About 6 weeks ago my Dad bought me a brand new IBM Thinkpad. While it's pretty much what I'd consider my ideal laptop to be, it does have a few funny quirks.
The funniest of the quirks has to be the rather small LED keyboard light which, upon pressing the correct key combination, will attempt to illuminate the keyboard in such a way that you can "operate your ThinkPad in low-light situations". In reality, it only satisfactorily illuminates the keyboard if find yourself attempting to type in the pitch black onto a totally black screen with very small white text: opening virtually any graphical window somehow generates enough light to outshine the light!
(Rather hilariously, the amber keyboard light, also known as a ThinkLight, seems to have been the actual deciding factor for Lufthansa to choose IBM as their laptop supplier.)
Lacking the guts and soldering skills to attempt to replace the LED, I was left thinking what else could I do. Daydreams of implementing an exotic communcations protocol between two IBMs (each equipped with a ThinkLight and a webcam pointing at the other, perhaps?) had to come to an abrupt stop when I realised it would, well quite frankly, require another ThinkPad.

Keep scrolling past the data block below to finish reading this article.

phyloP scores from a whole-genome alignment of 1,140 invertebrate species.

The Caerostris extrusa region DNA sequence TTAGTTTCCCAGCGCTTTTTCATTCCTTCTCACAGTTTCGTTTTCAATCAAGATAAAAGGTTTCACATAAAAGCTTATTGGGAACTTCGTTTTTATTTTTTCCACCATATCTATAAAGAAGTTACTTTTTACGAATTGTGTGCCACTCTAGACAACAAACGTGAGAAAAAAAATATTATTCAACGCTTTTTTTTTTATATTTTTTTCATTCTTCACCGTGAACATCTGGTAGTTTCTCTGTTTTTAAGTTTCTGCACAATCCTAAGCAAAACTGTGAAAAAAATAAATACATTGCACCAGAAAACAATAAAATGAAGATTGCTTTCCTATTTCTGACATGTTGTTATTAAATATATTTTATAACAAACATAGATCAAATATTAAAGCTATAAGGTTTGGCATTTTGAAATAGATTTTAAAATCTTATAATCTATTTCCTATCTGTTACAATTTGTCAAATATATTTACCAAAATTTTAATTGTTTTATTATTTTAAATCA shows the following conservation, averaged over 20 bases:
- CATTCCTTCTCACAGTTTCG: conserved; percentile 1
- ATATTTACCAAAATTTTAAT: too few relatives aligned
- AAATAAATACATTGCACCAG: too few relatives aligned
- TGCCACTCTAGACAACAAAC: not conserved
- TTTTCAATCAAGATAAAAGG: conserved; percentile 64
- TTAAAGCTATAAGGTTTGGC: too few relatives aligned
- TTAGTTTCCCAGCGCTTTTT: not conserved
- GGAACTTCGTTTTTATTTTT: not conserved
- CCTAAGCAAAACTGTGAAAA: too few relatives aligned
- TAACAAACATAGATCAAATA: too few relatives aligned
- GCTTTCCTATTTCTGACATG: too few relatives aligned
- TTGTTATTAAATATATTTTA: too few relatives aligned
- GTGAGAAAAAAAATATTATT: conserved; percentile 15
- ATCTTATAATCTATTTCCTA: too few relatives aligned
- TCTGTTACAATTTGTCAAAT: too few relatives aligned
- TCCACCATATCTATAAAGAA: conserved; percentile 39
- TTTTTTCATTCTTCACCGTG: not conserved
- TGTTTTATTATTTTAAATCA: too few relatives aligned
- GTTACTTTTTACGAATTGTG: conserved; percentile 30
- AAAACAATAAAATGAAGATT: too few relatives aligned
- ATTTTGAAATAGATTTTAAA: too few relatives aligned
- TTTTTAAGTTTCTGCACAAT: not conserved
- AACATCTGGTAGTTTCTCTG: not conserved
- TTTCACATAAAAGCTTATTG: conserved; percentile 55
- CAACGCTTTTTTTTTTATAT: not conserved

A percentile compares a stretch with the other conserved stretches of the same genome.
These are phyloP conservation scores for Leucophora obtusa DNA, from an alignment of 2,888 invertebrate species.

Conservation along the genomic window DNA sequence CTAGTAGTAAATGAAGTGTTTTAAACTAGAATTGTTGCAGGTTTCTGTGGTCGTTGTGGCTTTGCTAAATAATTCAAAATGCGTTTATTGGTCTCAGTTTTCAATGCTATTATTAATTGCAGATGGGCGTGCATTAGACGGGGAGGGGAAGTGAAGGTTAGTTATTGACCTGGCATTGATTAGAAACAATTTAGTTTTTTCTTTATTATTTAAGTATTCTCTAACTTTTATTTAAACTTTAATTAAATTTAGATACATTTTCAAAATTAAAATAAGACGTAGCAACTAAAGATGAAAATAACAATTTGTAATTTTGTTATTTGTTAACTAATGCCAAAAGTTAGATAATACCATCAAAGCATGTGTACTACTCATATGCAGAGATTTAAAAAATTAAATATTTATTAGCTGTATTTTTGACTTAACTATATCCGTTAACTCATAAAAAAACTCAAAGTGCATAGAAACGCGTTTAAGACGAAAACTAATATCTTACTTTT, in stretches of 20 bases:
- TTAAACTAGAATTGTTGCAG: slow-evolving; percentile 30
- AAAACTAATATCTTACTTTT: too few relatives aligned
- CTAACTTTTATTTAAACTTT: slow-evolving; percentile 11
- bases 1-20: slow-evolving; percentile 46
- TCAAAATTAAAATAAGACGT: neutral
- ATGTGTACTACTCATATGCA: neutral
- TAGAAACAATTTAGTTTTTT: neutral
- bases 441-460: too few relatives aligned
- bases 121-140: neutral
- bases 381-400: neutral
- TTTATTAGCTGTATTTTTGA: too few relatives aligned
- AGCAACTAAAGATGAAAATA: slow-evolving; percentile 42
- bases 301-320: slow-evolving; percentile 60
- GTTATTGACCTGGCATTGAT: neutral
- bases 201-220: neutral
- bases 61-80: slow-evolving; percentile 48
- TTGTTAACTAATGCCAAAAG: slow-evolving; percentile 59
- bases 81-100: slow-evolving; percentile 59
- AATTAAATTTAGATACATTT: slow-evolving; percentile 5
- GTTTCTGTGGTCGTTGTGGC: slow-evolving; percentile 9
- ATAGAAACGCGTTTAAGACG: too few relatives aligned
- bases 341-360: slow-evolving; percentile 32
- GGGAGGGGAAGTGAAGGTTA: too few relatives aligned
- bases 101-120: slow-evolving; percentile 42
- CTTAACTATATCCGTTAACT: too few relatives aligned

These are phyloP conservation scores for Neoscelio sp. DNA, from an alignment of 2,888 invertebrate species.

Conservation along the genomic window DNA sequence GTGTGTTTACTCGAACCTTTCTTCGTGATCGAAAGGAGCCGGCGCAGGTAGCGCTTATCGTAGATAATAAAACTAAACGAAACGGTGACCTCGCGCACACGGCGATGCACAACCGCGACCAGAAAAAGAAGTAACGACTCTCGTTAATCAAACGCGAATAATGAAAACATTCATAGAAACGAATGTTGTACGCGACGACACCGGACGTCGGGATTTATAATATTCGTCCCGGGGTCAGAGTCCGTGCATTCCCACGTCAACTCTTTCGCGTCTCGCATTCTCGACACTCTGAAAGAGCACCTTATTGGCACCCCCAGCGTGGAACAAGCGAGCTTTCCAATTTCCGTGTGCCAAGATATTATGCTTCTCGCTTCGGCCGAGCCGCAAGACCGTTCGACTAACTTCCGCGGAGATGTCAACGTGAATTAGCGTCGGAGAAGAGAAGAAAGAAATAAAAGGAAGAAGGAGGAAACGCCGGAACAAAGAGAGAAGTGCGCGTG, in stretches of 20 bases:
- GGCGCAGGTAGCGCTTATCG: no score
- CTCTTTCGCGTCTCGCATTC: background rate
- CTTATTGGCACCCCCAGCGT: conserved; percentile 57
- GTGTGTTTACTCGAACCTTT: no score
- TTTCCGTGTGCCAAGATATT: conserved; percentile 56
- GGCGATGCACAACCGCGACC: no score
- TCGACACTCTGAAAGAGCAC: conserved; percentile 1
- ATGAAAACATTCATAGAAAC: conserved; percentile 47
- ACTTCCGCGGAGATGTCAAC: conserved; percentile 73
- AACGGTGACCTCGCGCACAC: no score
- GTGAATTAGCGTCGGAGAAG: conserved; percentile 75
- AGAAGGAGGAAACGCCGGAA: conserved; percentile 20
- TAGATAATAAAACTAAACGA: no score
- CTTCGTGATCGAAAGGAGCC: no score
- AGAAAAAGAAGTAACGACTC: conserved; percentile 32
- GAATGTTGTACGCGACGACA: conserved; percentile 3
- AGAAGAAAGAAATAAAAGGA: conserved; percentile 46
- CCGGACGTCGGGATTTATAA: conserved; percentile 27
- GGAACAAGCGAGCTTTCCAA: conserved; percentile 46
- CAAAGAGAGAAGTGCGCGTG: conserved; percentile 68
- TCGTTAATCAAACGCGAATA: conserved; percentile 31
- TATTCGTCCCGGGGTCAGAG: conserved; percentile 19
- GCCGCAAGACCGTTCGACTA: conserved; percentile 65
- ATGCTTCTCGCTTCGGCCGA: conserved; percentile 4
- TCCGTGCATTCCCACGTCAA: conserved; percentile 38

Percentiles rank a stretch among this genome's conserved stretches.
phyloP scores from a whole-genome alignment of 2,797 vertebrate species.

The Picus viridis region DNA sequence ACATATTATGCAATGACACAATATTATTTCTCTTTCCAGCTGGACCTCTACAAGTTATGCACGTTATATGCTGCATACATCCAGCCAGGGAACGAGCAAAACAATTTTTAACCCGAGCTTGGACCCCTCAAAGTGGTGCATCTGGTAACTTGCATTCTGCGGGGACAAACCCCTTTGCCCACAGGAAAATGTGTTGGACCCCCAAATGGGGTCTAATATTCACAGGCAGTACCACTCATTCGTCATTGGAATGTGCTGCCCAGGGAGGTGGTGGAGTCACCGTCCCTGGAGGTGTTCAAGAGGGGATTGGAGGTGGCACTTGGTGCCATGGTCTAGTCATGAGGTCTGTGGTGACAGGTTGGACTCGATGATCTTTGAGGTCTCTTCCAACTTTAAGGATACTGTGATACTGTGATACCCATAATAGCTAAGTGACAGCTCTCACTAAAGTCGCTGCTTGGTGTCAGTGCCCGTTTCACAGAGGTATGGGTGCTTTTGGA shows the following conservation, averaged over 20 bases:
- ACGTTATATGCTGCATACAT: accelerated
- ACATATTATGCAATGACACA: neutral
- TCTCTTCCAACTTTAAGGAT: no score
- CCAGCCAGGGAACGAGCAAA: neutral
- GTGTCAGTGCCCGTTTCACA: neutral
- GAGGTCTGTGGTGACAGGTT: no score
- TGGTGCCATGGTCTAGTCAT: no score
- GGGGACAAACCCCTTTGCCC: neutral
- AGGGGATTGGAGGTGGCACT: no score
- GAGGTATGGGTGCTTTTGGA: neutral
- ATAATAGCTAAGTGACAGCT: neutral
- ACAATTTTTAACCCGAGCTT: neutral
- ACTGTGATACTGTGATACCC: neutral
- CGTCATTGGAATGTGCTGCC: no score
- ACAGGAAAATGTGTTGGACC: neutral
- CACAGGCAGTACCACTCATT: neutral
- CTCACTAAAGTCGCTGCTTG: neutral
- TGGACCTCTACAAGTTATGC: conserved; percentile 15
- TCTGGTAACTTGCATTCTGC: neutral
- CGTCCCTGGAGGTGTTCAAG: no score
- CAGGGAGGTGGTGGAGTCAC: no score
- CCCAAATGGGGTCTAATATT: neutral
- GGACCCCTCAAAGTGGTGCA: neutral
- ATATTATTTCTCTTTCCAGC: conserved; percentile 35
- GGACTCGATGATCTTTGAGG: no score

Anyway, although the light doesn't do a very good job at, well, lighting, I thought it might be good at just catching your eye...and a few rather bizarre experiments later (involving looking at the other side of the room while turning the light on and off) showed it just might be useful for something after all. So dusting off my C skills from a rather fun Towers of Hanoi-solving robot arm project last year, I wrote a plugin for Gaim (an MSN Messenger client) to blink the ThinkLight a couple of times when I receive an instant message.
And it works! Very well, in fact: in low-light conditions—the favoured habitat of the Computer Scientist, naturally—it's pretty hard not to notice the blinking light.
So, if you happen to have a ThinkPad, why not try it out? Let me know how you get on.